It was the 6th night of Therukoothu. Koothu normally starts at 10-11pm and will continue to the next day morning 7-8 am. The ground is always crowded with village women and children; mostly grand moms with the tiny ones of family. Like every other Indian village art form, Theru koothu also happens during the summer time. It used to be the only source of entertainment for the village lot out of the dirty summer heat. During koothu we can find the entire village crowds present there as early as possible marking their own territory on the ground with mats or plastic sheets, finally ending up sleeping there enjoying the gentle breeze of the open space. For that weather it’s better to keep ourselves close to the sand in the ground coz that’s really ‘Kewl’.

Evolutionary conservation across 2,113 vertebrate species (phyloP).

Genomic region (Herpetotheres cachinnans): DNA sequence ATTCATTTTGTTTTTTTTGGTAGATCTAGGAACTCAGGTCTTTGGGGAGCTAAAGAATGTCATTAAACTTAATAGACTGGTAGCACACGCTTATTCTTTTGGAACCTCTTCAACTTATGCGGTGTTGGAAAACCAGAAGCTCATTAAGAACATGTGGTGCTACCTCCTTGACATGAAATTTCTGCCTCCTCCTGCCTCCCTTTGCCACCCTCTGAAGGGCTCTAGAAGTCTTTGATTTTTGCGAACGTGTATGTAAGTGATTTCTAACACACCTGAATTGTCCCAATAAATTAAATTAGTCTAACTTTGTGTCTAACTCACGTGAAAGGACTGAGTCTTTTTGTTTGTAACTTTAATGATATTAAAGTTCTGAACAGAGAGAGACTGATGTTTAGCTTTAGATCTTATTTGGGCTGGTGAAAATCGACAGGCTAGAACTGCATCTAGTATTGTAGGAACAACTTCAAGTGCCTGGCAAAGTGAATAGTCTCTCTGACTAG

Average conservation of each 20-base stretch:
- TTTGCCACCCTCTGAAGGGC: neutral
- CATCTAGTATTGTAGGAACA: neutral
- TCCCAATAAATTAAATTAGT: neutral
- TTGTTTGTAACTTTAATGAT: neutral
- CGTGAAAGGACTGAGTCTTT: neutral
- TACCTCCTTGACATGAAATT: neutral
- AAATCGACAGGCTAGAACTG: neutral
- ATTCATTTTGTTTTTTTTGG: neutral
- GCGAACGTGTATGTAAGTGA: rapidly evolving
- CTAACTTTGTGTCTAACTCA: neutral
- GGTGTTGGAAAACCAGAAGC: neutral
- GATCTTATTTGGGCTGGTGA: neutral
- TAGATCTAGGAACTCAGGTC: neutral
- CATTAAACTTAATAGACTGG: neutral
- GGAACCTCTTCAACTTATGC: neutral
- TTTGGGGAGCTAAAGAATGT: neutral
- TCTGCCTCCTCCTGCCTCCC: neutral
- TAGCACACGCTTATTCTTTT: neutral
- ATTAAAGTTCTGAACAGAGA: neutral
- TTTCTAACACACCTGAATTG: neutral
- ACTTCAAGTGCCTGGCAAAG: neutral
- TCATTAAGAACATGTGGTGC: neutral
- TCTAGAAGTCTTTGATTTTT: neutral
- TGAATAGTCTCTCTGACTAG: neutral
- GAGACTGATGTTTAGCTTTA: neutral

Being in the village for 12 days made me realize a few things. My life in Kerala, and then in metro’s like Hyd, Chennai, Pune or Mumbai failed to teach me anything about India. Now I really do understand why Gandhi said that the heart of India beats in the villages. India is not a city – it is a big village. Every single person of Dusi have this Qn for you whether u r a known or unknown, “Sapitingala ?” ( Had food?). I heard the same Qn from each of them- one person repeating it as many number of times as possible and at almost any hour of the day when they see you. The people there live on bare minimums. I had 2 rupee tea and 1 rupee idly for first time. Capitalism is eating these places too. It was very obvious. U find all handsets and connections there but no toilets.